The Bottom Line: With Act of War, Brad Thor has taken over the throne left vacant by Tom Clancy as the undisputed king of the military thriller. For military hardware geeks, Act of War delivers an entirely new level of bliss, with descriptions of technology and their uses that thunder off the page. Strap in for a fun-filled ride.
The early chapters of Brad Thor’s new book, Act of War, set the stage for a chess match between American politicians, strategists and operatives against their threatening new enemy. China has come to the conclusion that war with the U.S. is inevitable, and should be met on a battlefield without rules or boundaries. The threat is made all the more real by the death of a CIA operative whose asset has stumbled across a plot for a devastating new attack.
Two operations are put in motion. Code-named “Gold Dust” and “Blackbird,” they are shrouded in absolute secrecy as either of them, if discovered, will constitute an act of war.
Virtually every chapter of Act of War features incredible hardware, including a sort of vehicle entrapment device that is effectively compared to Spiderman’s webs, and a new landing craft that delivers American operatives onto the shores of North Korea.
The book’s only downside is Thor’s longtime protagonist, counterterrorism operative Scot Harvath. To be clear, you can’t argue with success, and I’m not typically bothered by Harvath, although I consider him one of the more one-dimensional characters in American fiction. Harvath is a killing machine that is seemingly incapable of feeling anything but patriotism, and in the context of the situations he’s put in, that mostly works. In Act of War, however, he’s something of a walking contradiction. In one chapter, we’re privy to Harvath’s thoughts as he states that America is great because it values human life, and for that reason, Americans don’t torture, or kill innocent civilians. The very next thing Harvath does is torture a terrorist (repeatedly bringing him close to drowning), and then threaten to torture and kill every member of his family, including women and children. In a war without rules, that seems fair, except that Harvath himself is set up to be above that sort of behavior.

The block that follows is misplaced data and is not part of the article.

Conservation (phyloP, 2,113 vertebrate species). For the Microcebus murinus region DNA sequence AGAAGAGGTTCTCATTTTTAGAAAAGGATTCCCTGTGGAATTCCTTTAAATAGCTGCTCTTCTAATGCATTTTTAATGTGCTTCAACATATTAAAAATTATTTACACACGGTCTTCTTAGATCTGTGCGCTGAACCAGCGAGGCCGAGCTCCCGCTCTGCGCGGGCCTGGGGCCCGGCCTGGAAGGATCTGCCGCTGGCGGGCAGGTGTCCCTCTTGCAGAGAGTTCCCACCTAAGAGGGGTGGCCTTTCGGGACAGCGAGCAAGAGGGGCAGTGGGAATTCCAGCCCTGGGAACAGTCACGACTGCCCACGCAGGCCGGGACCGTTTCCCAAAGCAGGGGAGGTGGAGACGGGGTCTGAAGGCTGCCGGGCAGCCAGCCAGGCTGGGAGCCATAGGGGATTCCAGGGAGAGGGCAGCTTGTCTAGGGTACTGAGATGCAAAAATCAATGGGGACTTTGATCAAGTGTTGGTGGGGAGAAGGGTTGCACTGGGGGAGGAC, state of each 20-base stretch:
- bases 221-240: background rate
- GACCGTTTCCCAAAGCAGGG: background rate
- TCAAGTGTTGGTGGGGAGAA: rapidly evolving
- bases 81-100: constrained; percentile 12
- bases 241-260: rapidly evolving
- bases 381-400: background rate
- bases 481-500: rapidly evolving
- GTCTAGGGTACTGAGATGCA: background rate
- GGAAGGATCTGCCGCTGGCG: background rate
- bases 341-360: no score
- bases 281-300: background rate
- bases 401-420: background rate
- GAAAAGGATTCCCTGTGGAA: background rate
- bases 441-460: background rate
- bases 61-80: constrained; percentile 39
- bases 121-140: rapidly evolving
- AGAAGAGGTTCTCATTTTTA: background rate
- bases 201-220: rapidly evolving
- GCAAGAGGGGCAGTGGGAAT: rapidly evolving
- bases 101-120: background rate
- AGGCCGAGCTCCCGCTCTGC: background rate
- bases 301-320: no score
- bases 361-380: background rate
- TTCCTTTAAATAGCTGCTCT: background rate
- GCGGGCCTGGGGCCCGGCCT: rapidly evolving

With that said, Act of War is solid, thought-providing entertainment. Get it.